From the AGA Journals

Branch duct intraductal papillar mucinous neoplasms confer increased malignancy risk


Key clinical point: Branch duct intraductal papillary mucinous neoplasms conferred a markedly increased risk of malignancy even when they lacked worrisome features at baseline.

Major finding: At 5 years, the standardized incidence ratio for malignancy was 18.8 compared with the general population.

Data source: A retrospective study of 577 patients with suspected branch duct intraductal papillary mucinous neoplasms.

Disclosures: The investigators did not disclose external funding sources. They reported having no relevant conflicts of interest.

The appropriate surveillance strategy for branch duct IPMNs is a point of debate, and numerous guidelines have offered recommendations for managing these potentially malignant neoplasms. Among the contested topics is the appropriateness of ceasing imaging surveillance of lesions that are stable over years. In 2015, an American Gastroenterological Association guideline made a conditional recommendation for cessation of imaging surveillance of pancreatic cysts that have remained stable after 5 years, noting that only very low-quality evidence was available. Given the paucity of data on this topic, this recommendation has been debated.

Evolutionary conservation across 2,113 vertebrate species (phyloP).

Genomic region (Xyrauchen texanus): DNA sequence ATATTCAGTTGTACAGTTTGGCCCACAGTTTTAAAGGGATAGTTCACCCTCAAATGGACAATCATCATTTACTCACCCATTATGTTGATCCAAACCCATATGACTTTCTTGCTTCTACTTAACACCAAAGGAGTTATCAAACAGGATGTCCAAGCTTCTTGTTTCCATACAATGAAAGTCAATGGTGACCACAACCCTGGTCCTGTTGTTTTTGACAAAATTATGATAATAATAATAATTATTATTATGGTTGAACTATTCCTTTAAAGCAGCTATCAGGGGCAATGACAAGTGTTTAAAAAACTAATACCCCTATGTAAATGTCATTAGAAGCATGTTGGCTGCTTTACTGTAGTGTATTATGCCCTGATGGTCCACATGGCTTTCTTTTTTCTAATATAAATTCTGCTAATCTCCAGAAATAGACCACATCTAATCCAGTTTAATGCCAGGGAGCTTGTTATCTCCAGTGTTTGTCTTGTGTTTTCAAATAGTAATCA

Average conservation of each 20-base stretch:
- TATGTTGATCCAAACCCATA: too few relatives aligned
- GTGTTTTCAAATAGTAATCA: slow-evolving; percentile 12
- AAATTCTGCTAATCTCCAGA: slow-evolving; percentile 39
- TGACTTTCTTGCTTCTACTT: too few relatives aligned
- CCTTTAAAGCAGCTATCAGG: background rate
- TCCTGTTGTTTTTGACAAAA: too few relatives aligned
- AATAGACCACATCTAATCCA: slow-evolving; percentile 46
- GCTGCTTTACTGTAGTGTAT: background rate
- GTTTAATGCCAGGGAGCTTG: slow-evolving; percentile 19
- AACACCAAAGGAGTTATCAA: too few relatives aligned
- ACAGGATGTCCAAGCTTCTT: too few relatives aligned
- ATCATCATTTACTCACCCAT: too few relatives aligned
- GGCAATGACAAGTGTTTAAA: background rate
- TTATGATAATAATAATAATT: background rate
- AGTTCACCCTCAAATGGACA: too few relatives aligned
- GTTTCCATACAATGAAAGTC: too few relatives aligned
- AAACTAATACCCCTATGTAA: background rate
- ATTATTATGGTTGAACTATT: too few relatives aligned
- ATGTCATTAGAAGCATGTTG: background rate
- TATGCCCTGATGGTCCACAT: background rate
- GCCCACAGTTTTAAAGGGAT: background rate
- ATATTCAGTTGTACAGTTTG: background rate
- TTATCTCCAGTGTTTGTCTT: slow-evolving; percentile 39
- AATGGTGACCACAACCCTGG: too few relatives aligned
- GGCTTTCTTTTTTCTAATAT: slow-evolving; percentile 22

Dr. Pergolini and colleagues shed new light on this question with this retrospective review. Their study demonstrates that a dramatically increased risk of developing pancreatic malignancy persists even when a branch duct IPMN demonstrates no worrisome features or growth after 5 years of imaging surveillance. In fact, in their cohort, the risk of malignancy not only persisted among patients with branch duct IPMNs compared to population-based controls, but in fact, the risk was even greater after 5 years of follow-up. The risk persisted even after 10 years of follow-up. This study lends credibility to the opinion that branch duct type IPMNs should undergo ongoing surveillance even after 5 years of stability on imaging. Furthermore, it invites further study on smaller (less than 1.5 cm) branch duct IPMNs that remain stable over 5 years, as they appear to be very low risk and may represent a category of IPMNs that do not require indefinite surveillance.

Anthony Gamboa, MD, is assistant professor of medicine, program director of advanced endoscopy fellowship, division of gastroenterology, hepatology and nutrition, Vanderbilt University, Nashville, Tenn. He has no conflicts of interest.




Patients with branch duct intraductal papillary mucinous neoplasms were about 19 times more likely to develop malignancies over 5 years compared with the general population, although they lacked worrisome features of malignancy at baseline.

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